Turkey is the runaway capital of censorship in Europe, with freedom of expression declining radically there since 2013, said an annual report released on Wednesday.
In 2014 the European Court of Human Rights heard more freedom of expression cases relating to Turkey than all other 46 member states of the Council of Europe put together, highlighted the study by PEN International, a global NGO dedicated to press freedom.
PEN's report documented the persecution and jailing of individual journalists alongside mass surveillance, increasingly repressive legislation, and a draconian crackdown on social media and websites.
One of those in prison is VICE News journalist Mohammed Rasool, who was jailed alongside two colleagues, Philip Pendlebury and Jake Hanrahan, in Turkey in August. The group was falsely accused of assisting terrorists after reporting on fighting between the Turkish state and the banned Kurdistan Workers Party (PKK) in the country's southeast. Pendlebury and Hanrahan were released after a few days, but Rasool remains behind bars and in limbo.
"VICE News remains committed to supporting our friend and colleague Mohammed Rasool, who has been imprisoned for over 100 days for simply doing his job — reporting on an important story," said VICE News Editor-in-Chief Jason Mojica.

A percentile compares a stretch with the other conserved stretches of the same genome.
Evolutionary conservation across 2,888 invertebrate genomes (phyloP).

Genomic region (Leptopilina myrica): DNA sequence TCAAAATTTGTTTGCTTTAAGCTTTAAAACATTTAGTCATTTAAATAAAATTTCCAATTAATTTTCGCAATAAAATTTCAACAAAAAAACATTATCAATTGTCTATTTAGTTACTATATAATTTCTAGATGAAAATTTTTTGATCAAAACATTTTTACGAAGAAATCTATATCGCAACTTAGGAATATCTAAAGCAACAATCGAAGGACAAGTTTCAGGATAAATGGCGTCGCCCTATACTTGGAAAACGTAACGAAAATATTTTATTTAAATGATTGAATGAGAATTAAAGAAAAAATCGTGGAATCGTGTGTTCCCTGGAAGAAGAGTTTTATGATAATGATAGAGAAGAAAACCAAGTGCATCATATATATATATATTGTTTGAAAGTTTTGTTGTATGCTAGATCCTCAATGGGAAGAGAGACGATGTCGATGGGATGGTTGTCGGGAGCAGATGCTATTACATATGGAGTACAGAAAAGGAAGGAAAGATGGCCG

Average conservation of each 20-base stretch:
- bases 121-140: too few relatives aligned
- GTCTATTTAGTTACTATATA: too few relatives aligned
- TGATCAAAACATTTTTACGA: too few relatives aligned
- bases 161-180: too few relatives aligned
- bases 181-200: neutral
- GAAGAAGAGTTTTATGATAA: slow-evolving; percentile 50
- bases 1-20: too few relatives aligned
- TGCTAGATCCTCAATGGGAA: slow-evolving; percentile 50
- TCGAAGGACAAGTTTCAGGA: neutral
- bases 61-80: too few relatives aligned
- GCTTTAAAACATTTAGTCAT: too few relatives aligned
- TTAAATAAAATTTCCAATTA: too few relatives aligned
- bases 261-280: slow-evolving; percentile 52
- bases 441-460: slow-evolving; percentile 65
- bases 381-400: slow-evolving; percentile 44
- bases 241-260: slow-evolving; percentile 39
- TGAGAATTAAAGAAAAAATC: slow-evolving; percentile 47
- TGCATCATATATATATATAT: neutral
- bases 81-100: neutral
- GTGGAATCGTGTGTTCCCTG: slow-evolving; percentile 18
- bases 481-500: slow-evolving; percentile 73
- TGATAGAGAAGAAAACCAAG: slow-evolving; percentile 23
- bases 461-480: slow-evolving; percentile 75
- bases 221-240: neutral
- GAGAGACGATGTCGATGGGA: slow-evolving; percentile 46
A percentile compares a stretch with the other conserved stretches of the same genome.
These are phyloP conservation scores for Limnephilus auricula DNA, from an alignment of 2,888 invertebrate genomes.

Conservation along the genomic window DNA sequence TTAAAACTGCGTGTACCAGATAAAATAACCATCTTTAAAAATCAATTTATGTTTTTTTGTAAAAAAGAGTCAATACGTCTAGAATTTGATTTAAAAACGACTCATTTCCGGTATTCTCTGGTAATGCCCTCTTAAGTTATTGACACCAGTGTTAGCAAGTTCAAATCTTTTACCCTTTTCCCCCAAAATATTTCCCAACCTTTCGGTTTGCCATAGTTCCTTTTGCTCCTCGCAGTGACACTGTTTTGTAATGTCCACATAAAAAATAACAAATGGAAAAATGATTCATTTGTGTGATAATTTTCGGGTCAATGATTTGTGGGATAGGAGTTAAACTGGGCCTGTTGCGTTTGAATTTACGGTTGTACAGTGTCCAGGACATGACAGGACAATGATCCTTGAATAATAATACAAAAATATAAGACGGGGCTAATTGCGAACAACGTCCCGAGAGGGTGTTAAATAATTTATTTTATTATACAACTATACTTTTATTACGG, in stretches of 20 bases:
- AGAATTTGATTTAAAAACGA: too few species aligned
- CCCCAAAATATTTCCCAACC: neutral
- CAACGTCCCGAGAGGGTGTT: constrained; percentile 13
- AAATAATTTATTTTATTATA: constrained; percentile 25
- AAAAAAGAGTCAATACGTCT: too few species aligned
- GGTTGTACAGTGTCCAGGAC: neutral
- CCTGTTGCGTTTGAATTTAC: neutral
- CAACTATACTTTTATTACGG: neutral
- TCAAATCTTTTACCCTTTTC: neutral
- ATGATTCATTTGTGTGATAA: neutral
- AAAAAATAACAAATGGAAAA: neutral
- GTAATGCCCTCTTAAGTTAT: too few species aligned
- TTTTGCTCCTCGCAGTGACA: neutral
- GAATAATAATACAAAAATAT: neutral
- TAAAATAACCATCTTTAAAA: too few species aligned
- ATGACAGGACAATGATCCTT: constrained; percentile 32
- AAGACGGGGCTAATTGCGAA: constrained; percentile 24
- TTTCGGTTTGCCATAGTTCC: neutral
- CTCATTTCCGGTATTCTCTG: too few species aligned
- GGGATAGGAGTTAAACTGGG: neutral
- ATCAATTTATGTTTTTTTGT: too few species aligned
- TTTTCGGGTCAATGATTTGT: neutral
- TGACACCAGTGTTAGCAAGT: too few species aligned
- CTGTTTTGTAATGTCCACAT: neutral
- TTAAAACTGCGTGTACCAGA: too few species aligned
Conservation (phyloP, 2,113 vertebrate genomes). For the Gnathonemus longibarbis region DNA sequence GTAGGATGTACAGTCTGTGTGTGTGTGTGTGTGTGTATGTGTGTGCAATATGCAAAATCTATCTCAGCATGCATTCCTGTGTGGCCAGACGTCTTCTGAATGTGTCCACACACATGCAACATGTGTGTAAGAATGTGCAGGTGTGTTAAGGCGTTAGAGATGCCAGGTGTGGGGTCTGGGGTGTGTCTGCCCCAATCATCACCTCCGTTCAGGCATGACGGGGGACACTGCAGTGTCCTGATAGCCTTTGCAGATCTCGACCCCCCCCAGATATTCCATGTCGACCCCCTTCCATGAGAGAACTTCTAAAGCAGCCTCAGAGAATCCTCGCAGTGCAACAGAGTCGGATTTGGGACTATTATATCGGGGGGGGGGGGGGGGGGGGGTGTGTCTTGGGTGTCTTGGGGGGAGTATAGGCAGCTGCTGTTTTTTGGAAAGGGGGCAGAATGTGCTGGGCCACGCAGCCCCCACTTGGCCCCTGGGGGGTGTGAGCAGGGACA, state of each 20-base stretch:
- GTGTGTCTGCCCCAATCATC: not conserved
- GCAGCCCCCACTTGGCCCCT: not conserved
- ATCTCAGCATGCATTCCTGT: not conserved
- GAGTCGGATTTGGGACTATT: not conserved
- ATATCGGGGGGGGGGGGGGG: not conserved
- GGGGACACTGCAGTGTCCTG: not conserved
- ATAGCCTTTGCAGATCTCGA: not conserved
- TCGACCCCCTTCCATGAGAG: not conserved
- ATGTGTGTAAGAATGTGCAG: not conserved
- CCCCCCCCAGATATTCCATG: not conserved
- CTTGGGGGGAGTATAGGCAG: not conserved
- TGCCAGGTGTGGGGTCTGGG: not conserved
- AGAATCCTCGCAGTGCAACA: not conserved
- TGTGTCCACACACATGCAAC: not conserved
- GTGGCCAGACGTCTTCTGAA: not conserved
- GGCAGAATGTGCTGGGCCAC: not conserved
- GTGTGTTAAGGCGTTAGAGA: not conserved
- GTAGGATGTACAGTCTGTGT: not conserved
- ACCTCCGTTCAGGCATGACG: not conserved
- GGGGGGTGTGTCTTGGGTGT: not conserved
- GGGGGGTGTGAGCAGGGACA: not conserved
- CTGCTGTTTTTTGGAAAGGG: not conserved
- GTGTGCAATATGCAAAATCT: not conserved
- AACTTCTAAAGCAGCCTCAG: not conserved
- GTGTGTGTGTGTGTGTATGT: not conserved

"Rasool is a highly-respected young reporter with a wealth of experience in journalism. In the three months since his detainment, the international community has helped spotlight his case with a global petition calling for his release.
"With that petition now approaching 100,000 signatures, we are appealing to the Turkish government to free Rasool so he can be reunited with his family, friends, and colleagues."
In another high-profile case, Can Dundar and Erdem Gul, Editor-in-Chief and Ankara bureau chief of the respected opposition newspaper Cumhuriyet, were jailed following a story in May claiming that Turkey's intelligence agency MIT had transported weapons to the jihadist group Jabhat al Nusra in Syria. They also face charges of assisting terrorists.
There are now around 30 journalists in prison in Turkey. Lawyers, activists, bloggers, and members of the public who use social media also have strict limits on what they can say, if they are not a fan of the government.
The number of civil and criminal defamation cases brought by officials, in particular President Recep Tayyip Erdogan, "has skyrocketed," noted the PEN report.
During his time as prime minister, President Erdogan brought a raft of defamation cases against writers and intellectuals for criticizing him and his policies; since 2013 he's been doing the same against members of the Turkish public who have used their social media accounts to lambast him.
In April 2015, the website Bianet recorded details of 56 cases of defamation brought by Erdogan and his family against journalists and members of the public; 29 of these cases had been brought by Erdogan himself (21 while he was prime minister and another eight since his August 2014 election as president), while another seven had been brought by his son Bilal, and three had been lodged jointly by members of Erdogan's family.